If the weather is good enough, pilots can fly by looking out the window and avoiding hazards. There are some rules involved about how close a pilot can come to clouds, restricted or controlled airspace, and ground structures, and those rules are referred to as visual flight rules. Most small plane flying is conducted under VFR. A pilot might also say that the weather is VFR, meaning that the weather is clear enough that flight under visual flight rules is legal, or that an airport is VFR meaning that the weather at that airport is VFR.
The rules that govern the procedures for conducting flight under visual conditions. abbreviation: VFR Note: The abbreviation “VFR" is used by pilots and controllers to indicate a type of flight plan (FP) or weather conditions. Fr: règles de vol à vue
Set of Federal Aviation Administration (FAA) rules, guidelines, and procedures that apply to aircraft when a pilot is conducting flight with visual reference to the ground.
Rules governing flight during periods of generally good visibility and limited cloud cover. Aircraft flying under VFR are not required to be in contact with air traffic controllers and are responsible for their own separation from other aircraft.
Refers to the general weather conditions pilots can expect at the surface. VFR is ceiling greater than or equal to 1,000 feet and visibility greater than or equal to 3 miles. Marginal VFR (MVFR) is a sub-category of VFR (ceiling 1,000 - 3,000 feet and/or visibility 3 to 5 miles).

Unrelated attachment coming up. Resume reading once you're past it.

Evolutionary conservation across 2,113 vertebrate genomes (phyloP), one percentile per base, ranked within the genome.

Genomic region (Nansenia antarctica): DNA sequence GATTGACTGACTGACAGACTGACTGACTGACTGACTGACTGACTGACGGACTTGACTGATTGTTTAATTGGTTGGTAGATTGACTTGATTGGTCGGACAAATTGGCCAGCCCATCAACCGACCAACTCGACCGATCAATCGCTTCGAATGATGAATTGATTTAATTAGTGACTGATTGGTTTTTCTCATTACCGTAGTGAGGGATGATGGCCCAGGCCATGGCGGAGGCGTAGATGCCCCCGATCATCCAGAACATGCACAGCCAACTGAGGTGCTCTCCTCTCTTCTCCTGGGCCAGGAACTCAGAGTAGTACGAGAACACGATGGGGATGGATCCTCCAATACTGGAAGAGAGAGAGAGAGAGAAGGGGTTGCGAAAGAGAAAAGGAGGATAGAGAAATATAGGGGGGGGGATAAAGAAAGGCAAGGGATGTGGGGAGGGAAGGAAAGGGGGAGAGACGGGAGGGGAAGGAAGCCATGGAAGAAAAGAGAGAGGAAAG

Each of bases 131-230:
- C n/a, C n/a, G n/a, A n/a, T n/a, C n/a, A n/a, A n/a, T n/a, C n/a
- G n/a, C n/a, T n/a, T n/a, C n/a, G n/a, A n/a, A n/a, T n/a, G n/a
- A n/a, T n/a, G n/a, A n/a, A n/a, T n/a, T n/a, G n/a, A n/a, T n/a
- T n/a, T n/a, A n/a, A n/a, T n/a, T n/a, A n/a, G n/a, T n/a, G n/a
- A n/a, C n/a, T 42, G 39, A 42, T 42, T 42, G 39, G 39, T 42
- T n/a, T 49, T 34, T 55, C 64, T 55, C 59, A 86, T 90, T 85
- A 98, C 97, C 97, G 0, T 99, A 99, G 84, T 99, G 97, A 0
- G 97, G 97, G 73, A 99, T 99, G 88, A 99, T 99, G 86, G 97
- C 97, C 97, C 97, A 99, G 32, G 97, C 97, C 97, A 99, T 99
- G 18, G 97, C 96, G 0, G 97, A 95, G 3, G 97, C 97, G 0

Rules that govern the procedures for conducting flight under visual conditions (FAR Part 91).
A regulatory term describing flights that are conducted only in conditions where the pilot can see the ground, or in some instances is flying in the free space above a cloud. Compare to Instrument flight rules.
Rules and procedures specified in FAR Part 91 for aircraft operations under visual conditions. Aircraft operations under VFR are not generally under positive control by ATC.
(Abbreviated VFR.) A set of regulations set down by the U.S. Civil Aeronautics Board (in Civil Air Regulations) to govern the operational control of aircraft during visual flight. The abbreviation VFR is seldom used to denote the regulations themselves, but is popularly used to describe the weather and/or flight conditions to which these rules apply.
Refers to the general weather conditions pilots can expect at the surface. VFR criteria means a ceiling greater than 3,000 feet and greater than 5 miles.
Visual flight rules (VFR) are a set of aviation regulations under which a pilot may operate an aircraft in weather conditions sufficient to allow the pilot, by visual reference to the environment outside the cockpit, to control the aircraft's attitude, navigate, and maintain safe separation from obstacles such as terrain, buildings, and other aircraft.